mysqladmin

mysqladmin is an administration program for the mysqld daemon. It can be used to:

  • Monitor what the MariaDB clients are doing (processlist)
  • Get usage statistics and variables from the MariaDB server
  • Create/drop databases
  • Flush (reset) logs, statistics and tables
  • Kill running queries.
  • Stop the server (shutdown)
  • Start/stop slaves
  • Check if the server is alive (ping)

From MariaDB 10.4.6, mariadb-admin is a symlink to mysqladmin. From MariaDB 10.5.2, mysqladmin is the symlink, and mariadb-admin the binary name.

Using mysqladmin

The command to use mysqladmin and the general syntax is:

mysqladmin [options] command [command-arg] [command [command-arg]] ...

Options

mysqladmin supports the following options:

OptionDescriptionAdded
--character-sets-dir=nameDirectory where the character set files are located.
-C, --compressCompress all information sent between the client and the server if both support compression.
--connect_timeout=valMaximum time in seconds before connection timeout. The default value is 43200 (12 hours).
-c val, --count=valNumber of iterations to make. This works with -i (--sleep) only.
--debug[=debug_options], -# [debug_options]Write a debugging log. A typical debug_options string is d:t:o,file_name. The default is d:t:o,/tmp/mysqladmin.trace.
--debug-checkCheck memory and open file usage at exit.
--debug-infoPrint debugging information and memory and CPU usage statistics when the program exits.
--default-auth=pluginDefault authentication client-side plugin to use.
--default-character-set=nameSet the default character set.
-f, --forceDon't ask for confirmation on drop database; with multiple commands, continue even if an error occurs.
-?, --helpDisplay this help and exit.
-h name, --host=nameHostname to connect to.
-l, --localSuppress the SQL command(s) from being written to the binary log by enabling sql_log_bin=0 for the session, or, from MariaDB 10.2.7 and MariaDB 10.1.24, for flush commands only, using FLUSH LOCAL rather than SET sql_log_bin=0, so the privilege requirement is RELOAD rather than SUPER.MariaDB 10.2.5, MariaDB 10.1.22, MariaDB 10.0.30
-b, --no-beepTurn off beep on error.
-p[password], --password[=password]Password to use when connecting to server. If password is not given it's asked from the terminal.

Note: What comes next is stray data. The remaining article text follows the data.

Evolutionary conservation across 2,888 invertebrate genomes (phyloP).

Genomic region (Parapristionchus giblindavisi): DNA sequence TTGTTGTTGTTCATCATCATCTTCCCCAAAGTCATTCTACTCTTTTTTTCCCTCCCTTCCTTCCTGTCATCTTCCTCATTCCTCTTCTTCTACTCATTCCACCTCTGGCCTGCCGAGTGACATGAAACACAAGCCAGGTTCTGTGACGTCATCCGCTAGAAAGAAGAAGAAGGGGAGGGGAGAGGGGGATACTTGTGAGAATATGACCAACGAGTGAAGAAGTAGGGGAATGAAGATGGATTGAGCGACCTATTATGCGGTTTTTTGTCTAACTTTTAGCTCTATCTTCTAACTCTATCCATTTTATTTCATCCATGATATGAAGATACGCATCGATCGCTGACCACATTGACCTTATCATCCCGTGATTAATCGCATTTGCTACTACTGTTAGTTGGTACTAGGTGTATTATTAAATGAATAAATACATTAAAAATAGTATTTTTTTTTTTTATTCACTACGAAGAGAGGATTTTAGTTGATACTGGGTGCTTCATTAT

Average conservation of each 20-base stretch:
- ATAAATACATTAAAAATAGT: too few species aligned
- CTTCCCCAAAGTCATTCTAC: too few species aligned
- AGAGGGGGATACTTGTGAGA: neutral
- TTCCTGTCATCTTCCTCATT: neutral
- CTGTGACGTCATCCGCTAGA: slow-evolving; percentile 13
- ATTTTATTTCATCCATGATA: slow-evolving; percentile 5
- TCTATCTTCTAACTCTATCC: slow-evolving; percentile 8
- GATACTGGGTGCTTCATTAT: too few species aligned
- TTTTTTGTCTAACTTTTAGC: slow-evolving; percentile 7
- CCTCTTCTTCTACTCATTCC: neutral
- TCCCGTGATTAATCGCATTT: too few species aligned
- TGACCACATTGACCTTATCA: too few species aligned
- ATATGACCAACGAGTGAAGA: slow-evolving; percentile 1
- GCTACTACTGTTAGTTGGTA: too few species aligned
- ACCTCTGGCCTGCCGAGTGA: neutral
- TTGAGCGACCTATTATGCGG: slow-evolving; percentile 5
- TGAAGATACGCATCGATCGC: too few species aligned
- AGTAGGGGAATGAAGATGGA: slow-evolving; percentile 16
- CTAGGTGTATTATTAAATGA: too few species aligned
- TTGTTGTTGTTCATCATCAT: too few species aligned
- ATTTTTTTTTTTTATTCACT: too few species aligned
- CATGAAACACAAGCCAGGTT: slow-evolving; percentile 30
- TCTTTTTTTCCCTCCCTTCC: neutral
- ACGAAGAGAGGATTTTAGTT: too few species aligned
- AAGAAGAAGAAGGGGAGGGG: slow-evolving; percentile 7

--pipe, -WOn Windows, connect to the server via a named pipe. This option applies only if the server supports named-pipe connections.
-P portnum, --port=portnumPort number to use for connection, or 0 for default to, in order of preference, my.cnf, $MYSQL_TCP_PORT, /etc/services, built-in default (3306).
--protocol=nameThe protocol to use for connection (tcp, socket, pipe, memory).
-r, --relativeShow difference between current and previous values when used with -i. Currently only works with extended-status.
-O value, --set-variable=vaueChange the value of a variable. Please note that this option is deprecated; you can set variables directly with --variable-name=value.
--shutdown_timeout=valMaximum number of seconds to wait for server shutdown. The default value is 3600 (1 hour).
-s, --silentSilently exit if one can't connect to server.
-i delay, --sleep=delay Execute commands repeatedly, sleeping for delay seconds in between. The --count option determines the number of iterations. If --count is not given, mysqladmin executes commands indefinitely until interrupted.
-S name, --socket=nameFor connections to localhost, the Unix socket file to use, or, on Windows, the name of the named pipe to use.
--sslEnables TLS. TLS is also enabled even without setting this option when certain other TLS options are set. Starting with MariaDB 10.2, the --ssl option will not enable verifying the server certificate by default. In order to verify the server certificate, the user must specify the --ssl-verify-server-cert option.
--ssl-ca=nameDefines a path to a PEM file that should contain one or more X509 certificates for trusted Certificate Authorities (CAs) to use for TLS. This option requires that you use the absolute path, not a relative path. See Secure Connections Overview: Certificate Authorities (CAs) for more information. This option implies the --ssl option.
--ssl-capath=nameDefines a path to a directory that contains one or more PEM files that should each contain one X509 certificate for a trusted Certificate Authority (CA) to use for TLS. This option requires that you use the absolute path, not a relative path. The directory specified by this option needs to be run through the openssl rehash command. See Secure Connections Overview: Certificate Authorities (CAs) for more information. This option is only supported if the client was built with OpenSSL or yaSSL. If the client was built with GnuTLS or Schannel, then this option is not supported. See TLS and Cryptography Libraries Used by MariaDB for more information about which libraries are used on which platforms. This option implies the --ssl option.
--ssl-cert=nameDefines a path to the X509 certificate file to use for TLS. This option requires that you use the absolute path, not a relative path. This option implies the --ssl option.
--ssl-cipher=nameList of permitted ciphers or cipher suites to use for TLS. This option implies the --ssl option.
--ssl-crl=nameDefines a path to a PEM file that should contain one or more revoked X509 certificates to use for TLS. This option requires that you use the absolute path, not a relative path. See Secure Connections Overview: Certificate Revocation Lists (CRLs) for more information. This option is only supported if the client was built with OpenSSL or Schannel. If the client was built with yaSSL or GnuTLS, then this option is not supported. See TLS and Cryptography Libraries Used by MariaDB for more information about which libraries are used on which platforms.